Refugee-Led Organizations: Support and Challenges in the Uganda Response

By USCRI July 2, 2024

Refugee-led organizations, civil society groups formed and managed by refugees themselves, are a growing actor in displacement responses across the world. Ranging from large, professional networks to handfuls of volunteers, these groups channel their talent and past trauma into providing services, promoting livelihoods, and giving other essential support to their neighbors. But these groups face struggles to become formally registered, to receive consistent funding, and to participate in processes that affect their lives, from local projects to the Global Refugee Forum.

This brief on refugee-led organizations (RLOs) discusses their background, their range of activities, and their challenges, drawing on the case study of Uganda. It is based on existing literature on RLOs and field research conducted by the U.S. Committee for Refugees and Immigrants (USCRI) in Uganda in June 2024, including focus group discussions and interviews with RLOs in Kyaka II refugee settlement, Rhino Camp refugee settlement, and Kampala. This brief is an excerpt from a larger forthcoming report on the Uganda refugee response and the role of RLOs within it.



Calls for greater participation of refugees in decisions about their own future have been ongoing since at least the 1980s. However, discussions about refugee-led organizations (RLOs) have only recently become more mainstream, particularly at the UN level. The UN Refugee Agency (UNHCR) did not formally define “refugee-led organization” until 2023.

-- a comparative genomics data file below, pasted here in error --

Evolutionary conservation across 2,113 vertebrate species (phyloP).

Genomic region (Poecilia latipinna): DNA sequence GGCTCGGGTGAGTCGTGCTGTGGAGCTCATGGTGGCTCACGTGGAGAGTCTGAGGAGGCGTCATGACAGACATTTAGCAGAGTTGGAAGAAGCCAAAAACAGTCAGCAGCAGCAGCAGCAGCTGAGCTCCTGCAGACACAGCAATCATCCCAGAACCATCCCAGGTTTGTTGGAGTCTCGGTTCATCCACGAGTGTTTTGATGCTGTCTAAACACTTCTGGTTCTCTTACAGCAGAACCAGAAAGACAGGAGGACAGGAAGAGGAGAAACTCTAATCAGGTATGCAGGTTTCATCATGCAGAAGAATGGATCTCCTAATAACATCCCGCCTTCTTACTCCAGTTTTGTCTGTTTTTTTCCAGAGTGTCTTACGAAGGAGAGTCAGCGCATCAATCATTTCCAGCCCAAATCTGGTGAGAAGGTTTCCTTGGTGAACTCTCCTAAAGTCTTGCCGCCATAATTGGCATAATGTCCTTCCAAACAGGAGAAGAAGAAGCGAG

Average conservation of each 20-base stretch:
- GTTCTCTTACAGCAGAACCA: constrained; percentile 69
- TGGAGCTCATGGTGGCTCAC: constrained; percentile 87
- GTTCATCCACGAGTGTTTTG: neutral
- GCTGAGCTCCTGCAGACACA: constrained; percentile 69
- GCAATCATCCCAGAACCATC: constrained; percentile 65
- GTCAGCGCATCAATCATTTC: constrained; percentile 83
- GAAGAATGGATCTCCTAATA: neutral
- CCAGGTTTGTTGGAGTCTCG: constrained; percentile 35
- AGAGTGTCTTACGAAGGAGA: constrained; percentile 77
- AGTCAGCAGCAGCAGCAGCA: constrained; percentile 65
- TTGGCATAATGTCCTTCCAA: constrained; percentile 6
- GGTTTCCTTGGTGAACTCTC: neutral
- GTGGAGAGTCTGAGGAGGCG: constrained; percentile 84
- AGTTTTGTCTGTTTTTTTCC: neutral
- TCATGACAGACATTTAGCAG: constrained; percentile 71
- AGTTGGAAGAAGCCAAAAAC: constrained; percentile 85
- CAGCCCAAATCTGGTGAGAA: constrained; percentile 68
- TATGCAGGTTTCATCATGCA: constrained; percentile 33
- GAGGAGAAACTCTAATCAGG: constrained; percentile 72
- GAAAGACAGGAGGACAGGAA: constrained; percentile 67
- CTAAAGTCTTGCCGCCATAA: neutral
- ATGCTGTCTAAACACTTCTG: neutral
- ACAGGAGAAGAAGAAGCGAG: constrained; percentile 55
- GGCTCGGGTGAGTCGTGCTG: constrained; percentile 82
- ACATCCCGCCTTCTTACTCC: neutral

Through agreements like the 2016 Grand Bargain and the 2018 Global Compact on Refugees, the global humanitarian system is moving toward localization and greater participation of those who are displaced or affected by humanitarian disasters. Despite this momentum toward local actors in refugee and humanitarian responses, significant work remains to be done on ensuring organizations closest to their communities, such as RLOs, have the appropriate resources or are consulted in key decision-making processes.

RLOs tend to be “chronically” underfunded—with only a fraction of humanitarian and development funding reaching these organizations.  Grant sizes to RLOs are also significantly smaller than those provided to international non-governmental organizations (NGOs).

This lack of support has a direct impact on RLOs being able to build their capacity, to expand their services at scale, and to become more formalized. A major study on RLOs in East Africa found that RLOs will stagnate in an informal, “self-help” stage unless they are able to access funding from humanitarian donors or diaspora support.


Click here to read the full brief.


USCRI, founded in 1911, is a non-governmental, not-for-profit international organization committed to working on behalf of refugees and immigrants and their transition to a dignified life.

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